Hemlata, a woman in her early Twenties, stood weeping in front of her charred house in Masoodpur slum cluster on Friday. Her husband offered her some rice to eat but she refused. She is expecting her first child and had made all arrangements to welcome the newborn in the house in the next three months. But there she stood – homeless and devoid of all hope.
Hundreds others who lost their homes like Hemlata are now spending their time amid the burnt remains of the homes they had built with their hard-earned money.
Inspecting the damage he suffered in the inferno, Satish (35) said: “I work as a security guard in the colony next to the slum cluster. This morning I was at work when I saw smoke coming out from the huts. My wife was also at the house where she works as a maid. I rushed here as my children were all alone in the house. Thankfully, by the time I reached my children were rescued by the neighbours, else I would have lost them.”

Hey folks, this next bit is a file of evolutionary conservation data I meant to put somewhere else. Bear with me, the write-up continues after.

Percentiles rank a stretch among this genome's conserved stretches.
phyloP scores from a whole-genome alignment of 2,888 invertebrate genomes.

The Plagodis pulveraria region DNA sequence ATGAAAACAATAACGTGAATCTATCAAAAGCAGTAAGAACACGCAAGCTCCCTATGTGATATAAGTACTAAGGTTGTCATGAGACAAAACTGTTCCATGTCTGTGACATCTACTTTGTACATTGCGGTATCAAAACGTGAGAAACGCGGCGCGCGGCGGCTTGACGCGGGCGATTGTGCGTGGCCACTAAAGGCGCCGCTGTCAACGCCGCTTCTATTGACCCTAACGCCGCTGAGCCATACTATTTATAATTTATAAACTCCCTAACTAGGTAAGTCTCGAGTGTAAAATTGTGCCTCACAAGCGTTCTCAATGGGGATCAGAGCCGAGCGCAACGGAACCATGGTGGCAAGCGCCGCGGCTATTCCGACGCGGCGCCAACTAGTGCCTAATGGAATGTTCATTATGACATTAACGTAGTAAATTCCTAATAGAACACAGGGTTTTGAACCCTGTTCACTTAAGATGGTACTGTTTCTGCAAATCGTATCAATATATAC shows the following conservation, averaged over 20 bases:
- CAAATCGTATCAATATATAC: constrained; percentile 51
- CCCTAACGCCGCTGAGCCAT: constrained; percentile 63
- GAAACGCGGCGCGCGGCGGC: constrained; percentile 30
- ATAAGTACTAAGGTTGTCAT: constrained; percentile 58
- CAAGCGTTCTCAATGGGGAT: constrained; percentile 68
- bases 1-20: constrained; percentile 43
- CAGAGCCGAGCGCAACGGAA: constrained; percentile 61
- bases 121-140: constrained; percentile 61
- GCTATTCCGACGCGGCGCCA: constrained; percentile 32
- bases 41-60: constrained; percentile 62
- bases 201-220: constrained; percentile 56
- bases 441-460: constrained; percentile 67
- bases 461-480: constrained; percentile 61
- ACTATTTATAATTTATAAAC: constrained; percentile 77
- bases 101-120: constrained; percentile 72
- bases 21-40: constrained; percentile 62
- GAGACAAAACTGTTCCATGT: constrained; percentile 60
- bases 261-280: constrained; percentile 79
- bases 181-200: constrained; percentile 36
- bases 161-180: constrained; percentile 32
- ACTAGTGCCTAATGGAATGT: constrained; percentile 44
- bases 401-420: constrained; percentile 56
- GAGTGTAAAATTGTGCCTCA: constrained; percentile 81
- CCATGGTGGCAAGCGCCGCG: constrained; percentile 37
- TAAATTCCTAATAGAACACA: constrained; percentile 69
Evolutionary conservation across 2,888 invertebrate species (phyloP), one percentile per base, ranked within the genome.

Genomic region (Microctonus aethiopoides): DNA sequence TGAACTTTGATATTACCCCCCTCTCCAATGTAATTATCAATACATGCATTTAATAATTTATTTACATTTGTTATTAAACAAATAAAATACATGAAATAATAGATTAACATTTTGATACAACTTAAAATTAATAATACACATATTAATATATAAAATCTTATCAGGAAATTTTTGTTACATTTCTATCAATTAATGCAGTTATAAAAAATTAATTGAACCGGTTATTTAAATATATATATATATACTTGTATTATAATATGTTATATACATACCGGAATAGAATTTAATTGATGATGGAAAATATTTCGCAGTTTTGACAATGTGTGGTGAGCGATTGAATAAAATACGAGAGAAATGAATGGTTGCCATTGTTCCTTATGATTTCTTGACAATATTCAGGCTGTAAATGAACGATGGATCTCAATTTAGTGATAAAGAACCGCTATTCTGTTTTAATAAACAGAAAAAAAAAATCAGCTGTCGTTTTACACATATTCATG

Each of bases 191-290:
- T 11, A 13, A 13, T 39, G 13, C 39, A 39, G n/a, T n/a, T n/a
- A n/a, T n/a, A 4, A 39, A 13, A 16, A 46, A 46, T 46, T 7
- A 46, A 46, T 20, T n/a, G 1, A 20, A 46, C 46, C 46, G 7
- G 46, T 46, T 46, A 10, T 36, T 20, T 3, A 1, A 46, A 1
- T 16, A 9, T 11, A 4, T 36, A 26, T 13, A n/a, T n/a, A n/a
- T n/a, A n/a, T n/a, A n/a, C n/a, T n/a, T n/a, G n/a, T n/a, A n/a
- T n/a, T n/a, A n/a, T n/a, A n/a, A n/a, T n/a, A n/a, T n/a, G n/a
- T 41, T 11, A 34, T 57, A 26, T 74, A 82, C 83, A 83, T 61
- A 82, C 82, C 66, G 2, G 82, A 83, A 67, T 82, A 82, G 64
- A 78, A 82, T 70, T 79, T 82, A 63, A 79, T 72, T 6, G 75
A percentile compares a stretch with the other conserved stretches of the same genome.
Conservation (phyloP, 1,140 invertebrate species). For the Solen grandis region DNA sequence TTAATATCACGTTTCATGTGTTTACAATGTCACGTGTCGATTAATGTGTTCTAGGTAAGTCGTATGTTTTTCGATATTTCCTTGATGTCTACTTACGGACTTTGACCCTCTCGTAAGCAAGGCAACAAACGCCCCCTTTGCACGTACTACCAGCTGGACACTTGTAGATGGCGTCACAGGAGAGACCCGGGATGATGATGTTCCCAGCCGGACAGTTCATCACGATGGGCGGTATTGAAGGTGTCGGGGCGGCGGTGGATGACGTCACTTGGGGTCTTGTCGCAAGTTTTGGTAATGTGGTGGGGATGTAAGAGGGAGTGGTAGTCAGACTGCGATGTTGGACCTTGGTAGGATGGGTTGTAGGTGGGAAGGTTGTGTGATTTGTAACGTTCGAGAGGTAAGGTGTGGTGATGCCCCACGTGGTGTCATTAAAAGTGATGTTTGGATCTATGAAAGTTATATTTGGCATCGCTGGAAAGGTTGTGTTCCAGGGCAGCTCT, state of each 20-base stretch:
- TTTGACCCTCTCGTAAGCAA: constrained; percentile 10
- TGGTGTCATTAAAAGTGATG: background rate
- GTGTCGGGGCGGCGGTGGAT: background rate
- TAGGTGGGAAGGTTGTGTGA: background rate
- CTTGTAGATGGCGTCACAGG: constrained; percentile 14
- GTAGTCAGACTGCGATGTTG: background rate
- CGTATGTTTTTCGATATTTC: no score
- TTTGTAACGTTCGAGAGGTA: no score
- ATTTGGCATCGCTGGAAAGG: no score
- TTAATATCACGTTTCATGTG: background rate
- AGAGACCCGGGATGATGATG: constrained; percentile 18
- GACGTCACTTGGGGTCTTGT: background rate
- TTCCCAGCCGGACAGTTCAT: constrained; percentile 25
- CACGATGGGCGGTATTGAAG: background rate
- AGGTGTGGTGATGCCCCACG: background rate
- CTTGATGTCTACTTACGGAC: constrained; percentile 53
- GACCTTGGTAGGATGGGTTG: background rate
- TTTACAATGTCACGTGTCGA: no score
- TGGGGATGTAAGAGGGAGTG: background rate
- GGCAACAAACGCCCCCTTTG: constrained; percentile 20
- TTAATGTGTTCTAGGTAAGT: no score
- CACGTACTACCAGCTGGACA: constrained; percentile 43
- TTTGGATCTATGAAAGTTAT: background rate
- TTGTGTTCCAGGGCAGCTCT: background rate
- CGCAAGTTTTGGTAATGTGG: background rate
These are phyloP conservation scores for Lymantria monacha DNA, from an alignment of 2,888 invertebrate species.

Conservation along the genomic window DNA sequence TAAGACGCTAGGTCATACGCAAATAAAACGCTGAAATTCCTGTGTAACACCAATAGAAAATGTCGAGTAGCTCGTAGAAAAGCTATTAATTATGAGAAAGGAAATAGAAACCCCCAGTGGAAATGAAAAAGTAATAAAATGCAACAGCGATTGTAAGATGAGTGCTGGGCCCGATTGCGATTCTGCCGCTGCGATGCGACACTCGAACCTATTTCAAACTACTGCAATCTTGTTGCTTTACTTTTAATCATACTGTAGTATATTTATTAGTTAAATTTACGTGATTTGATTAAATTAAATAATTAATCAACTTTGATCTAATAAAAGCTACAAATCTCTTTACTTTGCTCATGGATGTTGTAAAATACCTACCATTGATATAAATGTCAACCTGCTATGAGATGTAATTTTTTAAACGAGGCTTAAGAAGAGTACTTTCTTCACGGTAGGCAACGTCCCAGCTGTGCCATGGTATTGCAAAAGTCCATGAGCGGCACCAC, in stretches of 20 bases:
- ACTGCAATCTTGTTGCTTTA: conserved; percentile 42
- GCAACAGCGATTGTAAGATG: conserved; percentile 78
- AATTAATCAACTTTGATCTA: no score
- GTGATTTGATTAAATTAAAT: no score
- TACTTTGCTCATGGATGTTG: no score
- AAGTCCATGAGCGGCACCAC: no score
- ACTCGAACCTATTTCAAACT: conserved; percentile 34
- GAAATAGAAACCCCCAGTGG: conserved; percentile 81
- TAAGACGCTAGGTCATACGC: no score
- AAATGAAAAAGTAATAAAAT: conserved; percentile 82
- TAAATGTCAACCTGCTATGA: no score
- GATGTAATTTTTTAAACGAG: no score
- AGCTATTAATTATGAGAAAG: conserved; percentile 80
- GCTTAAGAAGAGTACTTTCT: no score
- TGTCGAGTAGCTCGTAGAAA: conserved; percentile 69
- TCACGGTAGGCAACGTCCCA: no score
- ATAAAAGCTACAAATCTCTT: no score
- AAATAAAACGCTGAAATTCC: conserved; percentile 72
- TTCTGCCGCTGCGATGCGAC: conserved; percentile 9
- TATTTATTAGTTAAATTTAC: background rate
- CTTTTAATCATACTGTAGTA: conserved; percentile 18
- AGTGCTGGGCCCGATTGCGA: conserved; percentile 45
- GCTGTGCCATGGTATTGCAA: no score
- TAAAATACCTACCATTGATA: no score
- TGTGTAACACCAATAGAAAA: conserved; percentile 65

“I have lost all my saved money and everything I bought from my meagre savings. I don’t know where we will go now,” he said looking dazed.
Ikram-ul-Haq (65), one of the oldest members in the area, is now reaching out to people, consoling them and giving them food. After losing his wife to an illness last year, Mr. Ikram now stays alone. “I do not have a family to bother about, so I am helping these people get their lives back on track. The blaze has destroyed everything, all of us are now homeless. It will take a lot of effort and help from the government to build these houses again.”
Asked about help from the government, he said: “Let’s see what they will do...every time some tragedy happens, they come to console us and promise money. They promise one lakh and give one thousand. Today also some people from the local administration came and took down our names on paper. They asked how much damage we suffered and promised to compensate us accordingly.”
It is difficult to say how long it will take for these people to get a new home...As of now, they are forced to stay out in the open with memories of what was once their home.